Watch: AI developer upscales famous 1895 train scene to 4K at 60 FPS

Watch: AI developer upscales famous 1895 train scene to 4K at 60 FPS

A developer and YouTuber named Denis Shiryaev recently used “several neural networks” to update a famous French short film from 1895 to make it appear as though it were shot on a modern phone.

Called “L’arrivée d’un train en gare de La Ciotat,” the 50-second French short documentary shows a train arriving at Ciotat train station. The film is famous for allegedly causing theater goers at the time to panic out of fear the train would burst through the screen and crash into them. While this tale is largely dismissed as little more than legend, it’s easy to imagine the impact such a visual would have had on someone who’d never seen a motion picture before.

Shiryaev apparently felt the classic masterpiece needed a modern update so they employed what they refer to on Reddit as “several neural networks” to upscale the film to 4K resolution at 60 fps. The result is unbelievable, if not a bit jarring:

The video’s also had sound added, which makes it all the more eerily… normal. It’s unclear exactly what neural networks Shiryaev used, but it’s likely the upscaling was done with GANs (generative adversarial networks) similar to the kind that powers Deepfakes and Nvidia’s FaceGAN.

Read: Researchers trained an AI to create Flintstones cartoons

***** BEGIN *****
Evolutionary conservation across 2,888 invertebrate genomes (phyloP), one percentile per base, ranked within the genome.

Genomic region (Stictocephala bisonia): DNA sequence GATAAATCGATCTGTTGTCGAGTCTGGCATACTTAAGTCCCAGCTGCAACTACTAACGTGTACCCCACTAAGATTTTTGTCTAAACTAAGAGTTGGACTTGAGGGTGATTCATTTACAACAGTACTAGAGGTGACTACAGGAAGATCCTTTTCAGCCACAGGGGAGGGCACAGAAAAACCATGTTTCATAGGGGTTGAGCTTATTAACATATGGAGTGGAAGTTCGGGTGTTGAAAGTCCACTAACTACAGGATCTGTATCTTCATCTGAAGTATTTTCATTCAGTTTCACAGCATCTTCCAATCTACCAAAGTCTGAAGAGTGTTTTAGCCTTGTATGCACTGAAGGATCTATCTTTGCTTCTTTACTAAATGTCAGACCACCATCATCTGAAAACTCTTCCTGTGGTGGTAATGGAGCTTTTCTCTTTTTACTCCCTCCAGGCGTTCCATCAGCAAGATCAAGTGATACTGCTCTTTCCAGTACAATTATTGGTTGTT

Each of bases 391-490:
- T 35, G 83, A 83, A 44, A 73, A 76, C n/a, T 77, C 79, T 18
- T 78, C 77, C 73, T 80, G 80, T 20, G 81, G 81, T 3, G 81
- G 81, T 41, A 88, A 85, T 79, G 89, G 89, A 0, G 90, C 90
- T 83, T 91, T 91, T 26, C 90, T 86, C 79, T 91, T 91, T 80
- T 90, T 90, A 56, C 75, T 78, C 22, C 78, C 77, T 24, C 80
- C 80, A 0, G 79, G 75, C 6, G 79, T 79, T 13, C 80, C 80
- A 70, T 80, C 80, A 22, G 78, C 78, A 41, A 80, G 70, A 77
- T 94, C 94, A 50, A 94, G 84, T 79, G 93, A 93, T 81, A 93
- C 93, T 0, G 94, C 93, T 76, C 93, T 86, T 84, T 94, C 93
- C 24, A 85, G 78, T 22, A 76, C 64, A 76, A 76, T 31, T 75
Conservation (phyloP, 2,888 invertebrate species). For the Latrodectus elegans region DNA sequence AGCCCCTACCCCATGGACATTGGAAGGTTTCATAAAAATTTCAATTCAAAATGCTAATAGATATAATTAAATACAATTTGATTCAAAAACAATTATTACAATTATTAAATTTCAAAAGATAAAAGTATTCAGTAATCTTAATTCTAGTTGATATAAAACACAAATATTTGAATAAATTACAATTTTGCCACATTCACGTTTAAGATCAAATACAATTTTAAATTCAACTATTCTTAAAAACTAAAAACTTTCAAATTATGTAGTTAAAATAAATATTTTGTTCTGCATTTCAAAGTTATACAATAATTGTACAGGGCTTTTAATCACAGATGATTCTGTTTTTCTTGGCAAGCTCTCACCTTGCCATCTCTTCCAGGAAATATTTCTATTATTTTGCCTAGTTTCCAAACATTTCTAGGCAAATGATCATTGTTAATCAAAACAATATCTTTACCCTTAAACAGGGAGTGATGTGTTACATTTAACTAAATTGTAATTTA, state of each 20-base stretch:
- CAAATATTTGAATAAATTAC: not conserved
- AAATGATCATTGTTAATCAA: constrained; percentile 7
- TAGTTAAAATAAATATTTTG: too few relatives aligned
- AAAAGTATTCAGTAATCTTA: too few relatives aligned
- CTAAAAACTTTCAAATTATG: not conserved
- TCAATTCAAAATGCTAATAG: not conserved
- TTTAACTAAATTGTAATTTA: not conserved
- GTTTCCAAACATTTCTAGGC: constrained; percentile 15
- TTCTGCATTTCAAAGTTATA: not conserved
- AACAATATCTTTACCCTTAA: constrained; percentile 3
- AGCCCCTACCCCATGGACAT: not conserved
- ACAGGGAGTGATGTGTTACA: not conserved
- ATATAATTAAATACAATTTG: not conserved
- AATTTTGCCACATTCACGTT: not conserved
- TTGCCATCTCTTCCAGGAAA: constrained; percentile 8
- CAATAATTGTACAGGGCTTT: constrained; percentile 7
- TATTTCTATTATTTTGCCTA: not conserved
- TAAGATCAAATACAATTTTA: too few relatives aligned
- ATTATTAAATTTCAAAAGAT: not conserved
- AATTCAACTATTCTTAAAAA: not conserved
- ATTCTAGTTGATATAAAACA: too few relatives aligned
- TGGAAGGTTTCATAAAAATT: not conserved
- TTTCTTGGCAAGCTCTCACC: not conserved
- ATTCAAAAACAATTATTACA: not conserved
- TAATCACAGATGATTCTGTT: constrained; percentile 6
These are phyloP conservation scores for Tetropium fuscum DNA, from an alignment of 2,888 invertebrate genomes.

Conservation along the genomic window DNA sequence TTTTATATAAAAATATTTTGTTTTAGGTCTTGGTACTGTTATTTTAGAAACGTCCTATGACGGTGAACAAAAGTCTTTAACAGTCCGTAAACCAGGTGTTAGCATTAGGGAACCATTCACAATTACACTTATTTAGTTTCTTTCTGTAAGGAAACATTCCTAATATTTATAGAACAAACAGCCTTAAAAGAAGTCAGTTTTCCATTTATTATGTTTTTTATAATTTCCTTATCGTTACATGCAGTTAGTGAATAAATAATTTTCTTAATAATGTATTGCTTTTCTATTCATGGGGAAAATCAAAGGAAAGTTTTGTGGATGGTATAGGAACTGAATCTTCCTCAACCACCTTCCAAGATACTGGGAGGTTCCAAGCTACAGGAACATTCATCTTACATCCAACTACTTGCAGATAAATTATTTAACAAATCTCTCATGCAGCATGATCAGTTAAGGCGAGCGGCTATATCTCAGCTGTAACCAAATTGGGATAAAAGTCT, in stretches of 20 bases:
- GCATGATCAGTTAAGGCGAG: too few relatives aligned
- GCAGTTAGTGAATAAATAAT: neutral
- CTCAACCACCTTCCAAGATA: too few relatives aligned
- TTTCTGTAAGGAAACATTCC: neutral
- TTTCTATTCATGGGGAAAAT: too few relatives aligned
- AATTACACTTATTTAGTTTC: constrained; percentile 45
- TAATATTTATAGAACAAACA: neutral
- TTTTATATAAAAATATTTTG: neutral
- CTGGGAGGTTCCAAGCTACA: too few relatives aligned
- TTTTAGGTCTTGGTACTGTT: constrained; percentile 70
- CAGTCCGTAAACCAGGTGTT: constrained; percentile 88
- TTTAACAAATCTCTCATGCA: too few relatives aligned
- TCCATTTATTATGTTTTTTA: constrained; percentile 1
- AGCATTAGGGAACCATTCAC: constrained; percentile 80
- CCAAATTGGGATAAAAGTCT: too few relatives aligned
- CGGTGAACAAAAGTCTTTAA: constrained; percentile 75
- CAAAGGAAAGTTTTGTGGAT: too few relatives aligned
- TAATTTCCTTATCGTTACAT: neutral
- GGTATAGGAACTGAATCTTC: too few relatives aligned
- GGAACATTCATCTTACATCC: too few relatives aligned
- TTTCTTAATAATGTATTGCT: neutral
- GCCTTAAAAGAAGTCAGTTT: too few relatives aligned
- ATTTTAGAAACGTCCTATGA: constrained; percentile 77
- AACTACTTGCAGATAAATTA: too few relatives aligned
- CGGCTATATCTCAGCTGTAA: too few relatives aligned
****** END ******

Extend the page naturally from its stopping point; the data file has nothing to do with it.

The 4K version of “Arrival of a Train” may lack the antique appeal of its classic predecessor but, aside from some visible artifacts generated by the AI, it’s an excellent reinterpretation and a testament to the power of GANs to manipulate video.

Experts warn that video manipulation AI could be used for nefarious purposes, but here we just have a really cool use-case where a clever developer’s managed to wow us all.

We’re still trying to reach out to Shiryaev to learn how he managed such a clean upscaling. We’ll update this article if we hear back.

Someone Used Neural Networks To Upscale An 1895 Film To 4K 60 FPS, And The Result Is Really Quite Astounding on Digg

Read next: WhatsApp fixed a bug in its desktop app that allowed access to files on your computer

Corona coverage

Read our daily coverage on how the tech industry is responding to the coronavirus and subscribe to our weekly newsletter Coronavirus in Context.

For tips and tricks on working remotely, check out our Growth Quarters articles here or follow us on Twitter.